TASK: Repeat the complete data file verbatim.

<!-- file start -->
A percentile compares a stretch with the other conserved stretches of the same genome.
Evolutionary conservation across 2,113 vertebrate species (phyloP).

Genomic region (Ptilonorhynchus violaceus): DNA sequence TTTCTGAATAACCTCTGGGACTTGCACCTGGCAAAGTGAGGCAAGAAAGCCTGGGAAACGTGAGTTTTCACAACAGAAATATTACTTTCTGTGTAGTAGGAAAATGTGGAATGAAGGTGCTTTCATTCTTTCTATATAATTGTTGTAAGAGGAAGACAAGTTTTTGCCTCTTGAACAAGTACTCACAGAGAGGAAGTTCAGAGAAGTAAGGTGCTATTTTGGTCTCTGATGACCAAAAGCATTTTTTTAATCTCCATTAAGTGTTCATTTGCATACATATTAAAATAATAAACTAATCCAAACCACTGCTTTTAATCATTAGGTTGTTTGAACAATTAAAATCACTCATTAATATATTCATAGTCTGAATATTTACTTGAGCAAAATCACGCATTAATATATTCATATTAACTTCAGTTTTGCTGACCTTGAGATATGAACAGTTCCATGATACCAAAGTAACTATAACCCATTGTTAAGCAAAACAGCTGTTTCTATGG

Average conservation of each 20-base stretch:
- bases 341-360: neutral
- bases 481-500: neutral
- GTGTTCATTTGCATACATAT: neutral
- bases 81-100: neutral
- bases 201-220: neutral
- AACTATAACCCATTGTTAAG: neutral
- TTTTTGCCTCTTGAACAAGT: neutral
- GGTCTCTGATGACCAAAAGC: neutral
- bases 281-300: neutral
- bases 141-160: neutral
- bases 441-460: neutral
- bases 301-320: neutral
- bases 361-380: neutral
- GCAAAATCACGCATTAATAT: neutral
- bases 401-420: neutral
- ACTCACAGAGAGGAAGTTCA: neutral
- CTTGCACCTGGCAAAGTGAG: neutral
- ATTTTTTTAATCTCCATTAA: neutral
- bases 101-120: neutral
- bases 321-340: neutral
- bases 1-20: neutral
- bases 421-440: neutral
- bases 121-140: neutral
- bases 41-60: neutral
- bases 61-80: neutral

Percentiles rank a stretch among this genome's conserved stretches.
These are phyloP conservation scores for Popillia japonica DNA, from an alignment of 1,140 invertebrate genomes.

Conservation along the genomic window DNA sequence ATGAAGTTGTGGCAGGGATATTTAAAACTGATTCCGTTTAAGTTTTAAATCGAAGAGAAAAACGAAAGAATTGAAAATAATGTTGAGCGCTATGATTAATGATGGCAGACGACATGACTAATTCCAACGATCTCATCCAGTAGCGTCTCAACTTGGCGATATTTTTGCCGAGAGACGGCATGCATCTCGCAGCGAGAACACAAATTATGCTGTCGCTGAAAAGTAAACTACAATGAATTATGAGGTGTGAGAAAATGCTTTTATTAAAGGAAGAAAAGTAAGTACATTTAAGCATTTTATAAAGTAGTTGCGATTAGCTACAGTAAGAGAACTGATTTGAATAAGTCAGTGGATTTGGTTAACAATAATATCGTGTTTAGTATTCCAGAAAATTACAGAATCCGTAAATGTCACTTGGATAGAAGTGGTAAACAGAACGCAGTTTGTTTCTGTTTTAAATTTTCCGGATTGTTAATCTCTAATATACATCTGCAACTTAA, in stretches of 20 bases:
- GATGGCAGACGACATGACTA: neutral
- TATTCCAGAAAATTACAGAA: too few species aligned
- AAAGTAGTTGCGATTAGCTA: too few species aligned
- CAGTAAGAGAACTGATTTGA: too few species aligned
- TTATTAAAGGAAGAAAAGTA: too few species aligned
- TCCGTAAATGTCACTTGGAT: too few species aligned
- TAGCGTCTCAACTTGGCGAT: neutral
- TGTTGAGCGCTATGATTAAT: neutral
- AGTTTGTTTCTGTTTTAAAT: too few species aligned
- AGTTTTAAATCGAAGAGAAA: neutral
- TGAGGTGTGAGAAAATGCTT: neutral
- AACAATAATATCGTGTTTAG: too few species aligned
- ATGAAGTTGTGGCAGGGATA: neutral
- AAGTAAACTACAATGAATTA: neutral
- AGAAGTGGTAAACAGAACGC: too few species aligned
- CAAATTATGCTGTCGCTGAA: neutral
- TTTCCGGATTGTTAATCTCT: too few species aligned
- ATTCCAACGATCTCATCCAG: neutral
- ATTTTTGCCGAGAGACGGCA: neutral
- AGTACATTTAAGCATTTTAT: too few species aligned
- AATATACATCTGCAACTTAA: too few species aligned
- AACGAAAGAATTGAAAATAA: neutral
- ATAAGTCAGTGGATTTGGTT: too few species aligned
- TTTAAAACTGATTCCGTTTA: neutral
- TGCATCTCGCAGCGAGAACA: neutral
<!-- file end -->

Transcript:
A percentile compares a stretch with the other conserved stretches of the same genome.
Evolutionary conservation across 2,113 vertebrate species (phyloP).

Genomic region (Ptilonorhynchus violaceus): DNA sequence TTTCTGAATAACCTCTGGGACTTGCACCTGGCAAAGTGAGGCAAGAAAGCCTGGGAAACGTGAGTTTTCACAACAGAAATATTACTTTCTGTGTAGTAGGAAAATGTGGAATGAAGGTGCTTTCATTCTTTCTATATAATTGTTGTAAGAGGAAGACAAGTTTTTGCCTCTTGAACAAGTACTCACAGAGAGGAAGTTCAGAGAAGTAAGGTGCTATTTTGGTCTCTGATGACCAAAAGCATTTTTTTAATCTCCATTAAGTGTTCATTTGCATACATATTAAAATAATAAACTAATCCAAACCACTGCTTTTAATCATTAGGTTGTTTGAACAATTAAAATCACTCATTAATATATTCATAGTCTGAATATTTACTTGAGCAAAATCACGCATTAATATATTCATATTAACTTCAGTTTTGCTGACCTTGAGATATGAACAGTTCCATGATACCAAAGTAACTATAACCCATTGTTAAGCAAAACAGCTGTTTCTATGG

Average conservation of each 20-base stretch:
- bases 341-360: neutral
- bases 481-500: neutral
- GTGTTCATTTGCATACATAT: neutral
- bases 81-100: neutral
- bases 201-220: neutral
- AACTATAACCCATTGTTAAG: neutral
- TTTTTGCCTCTTGAACAAGT: neutral
- GGTCTCTGATGACCAAAAGC: neutral
- bases 281-300: neutral
- bases 141-160: neutral
- bases 441-460: neutral
- bases 301-320: neutral
- bases 361-380: neutral
- GCAAAATCACGCATTAATAT: neutral
- bases 401-420: neutral
- ACTCACAGAGAGGAAGTTCA: neutral
- CTTGCACCTGGCAAAGTGAG: neutral
- ATTTTTTTAATCTCCATTAA: neutral
- bases 101-120: neutral
- bases 321-340: neutral
- bases 1-20: neutral
- bases 421-440: neutral
- bases 121-140: neutral
- bases 41-60: neutral
- bases 61-80: neutral

Percentiles rank a stretch among this genome's conserved stretches.
These are phyloP conservation scores for Popillia japonica DNA, from an alignment of 1,140 invertebrate genomes.

Conservation along the genomic window DNA sequence ATGAAGTTGTGGCAGGGATATTTAAAACTGATTCCGTTTAAGTTTTAAATCGAAGAGAAAAACGAAAGAATTGAAAATAATGTTGAGCGCTATGATTAATGATGGCAGACGACATGACTAATTCCAACGATCTCATCCAGTAGCGTCTCAACTTGGCGATATTTTTGCCGAGAGACGGCATGCATCTCGCAGCGAGAACACAAATTATGCTGTCGCTGAAAAGTAAACTACAATGAATTATGAGGTGTGAGAAAATGCTTTTATTAAAGGAAGAAAAGTAAGTACATTTAAGCATTTTATAAAGTAGTTGCGATTAGCTACAGTAAGAGAACTGATTTGAATAAGTCAGTGGATTTGGTTAACAATAATATCGTGTTTAGTATTCCAGAAAATTACAGAATCCGTAAATGTCACTTGGATAGAAGTGGTAAACAGAACGCAGTTTGTTTCTGTTTTAAATTTTCCGGATTGTTAATCTCTAATATACATCTGCAACTTAA, in stretches of 20 bases:
- GATGGCAGACGACATGACTA: neutral
- TATTCCAGAAAATTACAGAA: too few species aligned
- AAAGTAGTTGCGATTAGCTA: too few species aligned
- CAGTAAGAGAACTGATTTGA: too few species aligned
- TTATTAAAGGAAGAAAAGTA: too few species aligned
- TCCGTAAATGTCACTTGGAT: too few species aligned
- TAGCGTCTCAACTTGGCGAT: neutral
- TGTTGAGCGCTATGATTAAT: neutral
- AGTTTGTTTCTGTTTTAAAT: too few species aligned
- AGTTTTAAATCGAAGAGAAA: neutral
- TGAGGTGTGAGAAAATGCTT: neutral
- AACAATAATATCGTGTTTAG: too few species aligned
- ATGAAGTTGTGGCAGGGATA: neutral
- AAGTAAACTACAATGAATTA: neutral
- AGAAGTGGTAAACAGAACGC: too few species aligned
- CAAATTATGCTGTCGCTGAA: neutral
- TTTCCGGATTGTTAATCTCT: too few species aligned
- ATTCCAACGATCTCATCCAG: neutral
- ATTTTTGCCGAGAGACGGCA: neutral
- AGTACATTTAAGCATTTTAT: too few species aligned
- AATATACATCTGCAACTTAA: too few species aligned
- AACGAAAGAATTGAAAATAA: neutral
- ATAAGTCAGTGGATTTGGTT: too few species aligned
- TTTAAAACTGATTCCGTTTA: neutral
- TGCATCTCGCAGCGAGAACA: neutral